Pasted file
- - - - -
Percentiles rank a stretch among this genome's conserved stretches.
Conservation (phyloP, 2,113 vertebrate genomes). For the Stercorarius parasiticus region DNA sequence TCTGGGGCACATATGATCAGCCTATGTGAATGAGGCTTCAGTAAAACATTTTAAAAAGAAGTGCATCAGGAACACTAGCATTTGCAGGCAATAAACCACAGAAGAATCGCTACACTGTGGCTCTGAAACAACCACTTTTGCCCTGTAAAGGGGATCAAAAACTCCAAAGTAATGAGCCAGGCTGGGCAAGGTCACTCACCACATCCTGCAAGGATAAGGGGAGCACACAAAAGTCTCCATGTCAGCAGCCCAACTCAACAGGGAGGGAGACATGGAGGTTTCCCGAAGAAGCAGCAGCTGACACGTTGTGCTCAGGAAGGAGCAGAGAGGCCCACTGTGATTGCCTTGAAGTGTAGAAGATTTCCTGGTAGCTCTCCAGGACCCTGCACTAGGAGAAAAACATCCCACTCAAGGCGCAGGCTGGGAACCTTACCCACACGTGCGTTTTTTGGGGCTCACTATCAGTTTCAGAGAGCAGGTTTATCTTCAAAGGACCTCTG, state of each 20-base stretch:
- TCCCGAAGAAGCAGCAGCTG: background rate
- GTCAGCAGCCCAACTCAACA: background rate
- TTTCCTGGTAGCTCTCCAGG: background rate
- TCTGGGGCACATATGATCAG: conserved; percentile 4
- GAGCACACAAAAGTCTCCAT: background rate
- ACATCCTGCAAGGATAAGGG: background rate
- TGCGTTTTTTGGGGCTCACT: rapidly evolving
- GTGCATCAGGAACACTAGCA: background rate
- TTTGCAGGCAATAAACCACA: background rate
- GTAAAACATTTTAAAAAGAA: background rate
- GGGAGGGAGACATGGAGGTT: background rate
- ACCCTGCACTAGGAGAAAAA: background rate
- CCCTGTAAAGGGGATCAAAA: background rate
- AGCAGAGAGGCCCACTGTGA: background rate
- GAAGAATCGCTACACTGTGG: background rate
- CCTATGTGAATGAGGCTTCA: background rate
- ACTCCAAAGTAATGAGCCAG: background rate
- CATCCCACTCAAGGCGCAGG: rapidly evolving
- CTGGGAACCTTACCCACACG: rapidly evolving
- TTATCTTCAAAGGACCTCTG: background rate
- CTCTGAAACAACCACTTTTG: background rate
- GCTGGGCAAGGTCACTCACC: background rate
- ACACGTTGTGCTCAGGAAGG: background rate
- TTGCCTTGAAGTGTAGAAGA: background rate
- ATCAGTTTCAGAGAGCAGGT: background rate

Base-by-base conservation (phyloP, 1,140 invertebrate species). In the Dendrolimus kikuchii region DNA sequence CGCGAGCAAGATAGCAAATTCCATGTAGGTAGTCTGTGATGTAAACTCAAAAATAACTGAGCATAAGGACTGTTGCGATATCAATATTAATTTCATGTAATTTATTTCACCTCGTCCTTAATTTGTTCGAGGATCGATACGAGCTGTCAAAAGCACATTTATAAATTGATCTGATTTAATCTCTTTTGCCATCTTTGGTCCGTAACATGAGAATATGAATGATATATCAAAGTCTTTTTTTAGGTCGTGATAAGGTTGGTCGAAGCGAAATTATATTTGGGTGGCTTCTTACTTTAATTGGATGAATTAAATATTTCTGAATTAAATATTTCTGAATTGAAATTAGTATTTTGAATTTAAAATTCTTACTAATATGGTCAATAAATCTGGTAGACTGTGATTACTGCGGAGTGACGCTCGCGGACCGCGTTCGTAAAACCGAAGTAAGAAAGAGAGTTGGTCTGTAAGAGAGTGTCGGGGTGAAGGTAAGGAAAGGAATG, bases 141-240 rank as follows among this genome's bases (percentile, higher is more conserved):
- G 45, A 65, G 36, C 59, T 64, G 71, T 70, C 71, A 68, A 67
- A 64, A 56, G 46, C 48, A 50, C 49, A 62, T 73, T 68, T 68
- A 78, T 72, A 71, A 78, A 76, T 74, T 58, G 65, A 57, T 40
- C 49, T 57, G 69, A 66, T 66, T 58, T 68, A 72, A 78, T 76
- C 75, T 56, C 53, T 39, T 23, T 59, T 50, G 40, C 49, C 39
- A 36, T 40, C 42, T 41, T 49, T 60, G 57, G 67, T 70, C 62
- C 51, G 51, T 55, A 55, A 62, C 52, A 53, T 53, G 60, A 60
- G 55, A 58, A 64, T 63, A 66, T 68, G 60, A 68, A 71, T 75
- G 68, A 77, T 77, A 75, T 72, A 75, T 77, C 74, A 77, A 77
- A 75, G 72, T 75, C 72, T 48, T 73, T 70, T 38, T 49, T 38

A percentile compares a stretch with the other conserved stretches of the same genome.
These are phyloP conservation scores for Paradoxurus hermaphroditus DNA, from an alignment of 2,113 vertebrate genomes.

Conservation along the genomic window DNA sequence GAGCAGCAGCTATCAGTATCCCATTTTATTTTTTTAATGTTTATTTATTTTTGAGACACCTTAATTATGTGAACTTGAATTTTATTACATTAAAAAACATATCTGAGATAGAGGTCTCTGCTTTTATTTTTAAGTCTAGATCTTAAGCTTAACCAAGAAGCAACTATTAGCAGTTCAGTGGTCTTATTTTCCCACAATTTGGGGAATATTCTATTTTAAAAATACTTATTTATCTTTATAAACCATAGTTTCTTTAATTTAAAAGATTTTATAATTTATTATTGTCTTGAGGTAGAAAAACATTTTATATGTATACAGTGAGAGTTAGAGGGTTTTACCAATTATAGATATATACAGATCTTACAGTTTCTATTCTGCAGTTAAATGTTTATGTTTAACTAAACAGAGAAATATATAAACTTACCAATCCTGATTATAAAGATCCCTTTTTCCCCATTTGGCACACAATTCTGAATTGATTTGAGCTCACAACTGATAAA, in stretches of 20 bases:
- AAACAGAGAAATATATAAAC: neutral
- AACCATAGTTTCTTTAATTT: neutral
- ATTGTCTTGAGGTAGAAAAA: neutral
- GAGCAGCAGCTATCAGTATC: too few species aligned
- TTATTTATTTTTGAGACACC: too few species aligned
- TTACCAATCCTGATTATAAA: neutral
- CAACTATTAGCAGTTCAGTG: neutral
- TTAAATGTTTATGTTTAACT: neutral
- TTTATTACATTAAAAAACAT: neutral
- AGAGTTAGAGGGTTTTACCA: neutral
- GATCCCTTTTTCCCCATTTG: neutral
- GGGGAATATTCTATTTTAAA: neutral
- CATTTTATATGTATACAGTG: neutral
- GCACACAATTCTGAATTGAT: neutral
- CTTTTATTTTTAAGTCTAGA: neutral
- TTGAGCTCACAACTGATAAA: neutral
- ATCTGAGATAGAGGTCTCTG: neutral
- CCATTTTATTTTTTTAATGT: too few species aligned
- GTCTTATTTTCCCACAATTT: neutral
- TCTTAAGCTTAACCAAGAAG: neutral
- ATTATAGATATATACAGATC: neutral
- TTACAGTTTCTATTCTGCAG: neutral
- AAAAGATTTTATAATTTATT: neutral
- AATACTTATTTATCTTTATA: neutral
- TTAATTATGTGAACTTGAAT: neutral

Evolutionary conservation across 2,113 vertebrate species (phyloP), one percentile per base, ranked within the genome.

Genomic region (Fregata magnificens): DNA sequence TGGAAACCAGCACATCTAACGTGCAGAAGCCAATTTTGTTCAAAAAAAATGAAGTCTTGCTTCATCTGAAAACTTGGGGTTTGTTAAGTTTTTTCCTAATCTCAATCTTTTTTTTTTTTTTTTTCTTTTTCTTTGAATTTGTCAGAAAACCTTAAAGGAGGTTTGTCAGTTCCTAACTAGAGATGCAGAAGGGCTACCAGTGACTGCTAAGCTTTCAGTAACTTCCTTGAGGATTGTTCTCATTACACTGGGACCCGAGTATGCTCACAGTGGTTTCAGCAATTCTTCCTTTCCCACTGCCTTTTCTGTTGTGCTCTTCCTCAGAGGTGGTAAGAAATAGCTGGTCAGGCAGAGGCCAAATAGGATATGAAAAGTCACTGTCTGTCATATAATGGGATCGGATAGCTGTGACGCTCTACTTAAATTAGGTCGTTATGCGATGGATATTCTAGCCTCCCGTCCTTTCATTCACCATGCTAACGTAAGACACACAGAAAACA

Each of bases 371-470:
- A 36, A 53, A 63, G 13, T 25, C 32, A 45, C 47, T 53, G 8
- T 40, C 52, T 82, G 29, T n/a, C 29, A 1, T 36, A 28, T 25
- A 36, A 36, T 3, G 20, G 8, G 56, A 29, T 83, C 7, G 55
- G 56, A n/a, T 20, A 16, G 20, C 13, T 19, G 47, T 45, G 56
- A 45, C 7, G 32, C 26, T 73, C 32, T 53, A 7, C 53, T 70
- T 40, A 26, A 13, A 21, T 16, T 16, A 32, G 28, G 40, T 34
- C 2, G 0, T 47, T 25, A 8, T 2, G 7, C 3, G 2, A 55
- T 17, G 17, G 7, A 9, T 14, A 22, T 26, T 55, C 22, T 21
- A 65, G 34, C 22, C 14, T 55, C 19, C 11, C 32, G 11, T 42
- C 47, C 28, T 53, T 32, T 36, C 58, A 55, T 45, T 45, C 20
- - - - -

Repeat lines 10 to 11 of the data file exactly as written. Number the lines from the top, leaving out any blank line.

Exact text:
- GTGCATCAGGAACACTAGCA: background rate
- TTTGCAGGCAATAAACCACA: background rate